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Precedence rules in a java expression

 
Karim Kiswarday
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Eclipse IDE Java PHP
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Hello ranchers, I have a little doubt about the precedence in a java expression.

When I use the short-circuit logical operator (&& and ||) the evaluation finish when a false (for the && operator) or true (||) value is found in the expression (with the rest of operations not evaluated), but I know also that logical operators (& and |) have an bigger priority respect to them.

Whether I have the below expression and I don't use the parenthesis, the evalutation is calculated from left to right and not for precedence.

My problem is not about the result, but it is concern that --y and ++x are not execute.
When the precedence is used?
And when the left to right rule is used?

Thanks
KK
 
Sagar Shroff
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Hello Karim......
You probably be knowing what's the use of Short ||.....so as you can see that when the 1st condition satisfies i.e True it does not check the other expression.Hence the --y and ++ x wont execute as you said..........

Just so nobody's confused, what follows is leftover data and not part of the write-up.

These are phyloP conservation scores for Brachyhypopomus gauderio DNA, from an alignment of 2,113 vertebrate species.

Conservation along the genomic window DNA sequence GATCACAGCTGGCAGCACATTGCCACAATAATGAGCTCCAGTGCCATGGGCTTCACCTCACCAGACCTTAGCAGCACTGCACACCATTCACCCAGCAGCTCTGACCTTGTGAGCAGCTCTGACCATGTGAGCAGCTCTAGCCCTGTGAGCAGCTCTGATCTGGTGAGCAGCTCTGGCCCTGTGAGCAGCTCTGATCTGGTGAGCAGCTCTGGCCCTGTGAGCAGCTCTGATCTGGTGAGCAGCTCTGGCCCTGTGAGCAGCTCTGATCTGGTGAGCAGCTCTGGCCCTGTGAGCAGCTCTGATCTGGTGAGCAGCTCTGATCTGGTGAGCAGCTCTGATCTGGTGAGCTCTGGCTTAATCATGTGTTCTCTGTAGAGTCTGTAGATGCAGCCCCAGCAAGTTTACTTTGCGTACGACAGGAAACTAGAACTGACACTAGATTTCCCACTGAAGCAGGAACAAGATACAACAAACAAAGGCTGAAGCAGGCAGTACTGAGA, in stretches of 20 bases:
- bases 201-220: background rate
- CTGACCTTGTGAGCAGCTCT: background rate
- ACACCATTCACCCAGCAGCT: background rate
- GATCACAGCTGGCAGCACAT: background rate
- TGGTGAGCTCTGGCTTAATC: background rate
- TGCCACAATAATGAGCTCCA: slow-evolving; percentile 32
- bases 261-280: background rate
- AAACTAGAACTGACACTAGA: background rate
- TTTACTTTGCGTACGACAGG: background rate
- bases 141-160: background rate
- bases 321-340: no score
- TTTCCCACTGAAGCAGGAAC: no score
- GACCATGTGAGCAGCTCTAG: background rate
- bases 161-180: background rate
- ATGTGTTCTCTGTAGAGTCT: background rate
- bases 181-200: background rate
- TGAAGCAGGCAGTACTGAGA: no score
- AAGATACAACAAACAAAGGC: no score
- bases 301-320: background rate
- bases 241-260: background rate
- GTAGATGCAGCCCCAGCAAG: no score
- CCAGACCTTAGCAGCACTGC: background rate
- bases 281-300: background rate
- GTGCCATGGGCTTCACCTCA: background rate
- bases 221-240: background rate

and yeah even i was confused that does it always follows left to right rule. And yeah It Does Follows...i have experimented many times and in many combination's and it always follows left to right rule .....So for eg if(condition1 || condition2 |condition 3).....consider condition1 is false so now it checks whether condition2 is true and if it's true then it wont execute condtion 3.......

Hope it Helps

Sagar
 
dennis deems
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Hi Karim,

You are correct that ++ and -- generally have higher precedence. If we test a simple comparison condition, we see this clearly:

Output:
y :6
x :2


The increment operators were evaluated before the comparisons.
BUT the condition of an IF statement is evaluated left to right. So when we have a compound condition:

Output:
conditions met
x :4
y :4


To the left of the || operator, we see that the increment and decrement have been evaluated before the == test, as expected.
But think of the code to the right of the || operator as a self-contained statement whose evaluation happens totally independently.
This is why short-circuit operators are so useful. Not only is the result of the second comparison disregarded: it is never evaluated,
which means the second ++x is never reached.
 
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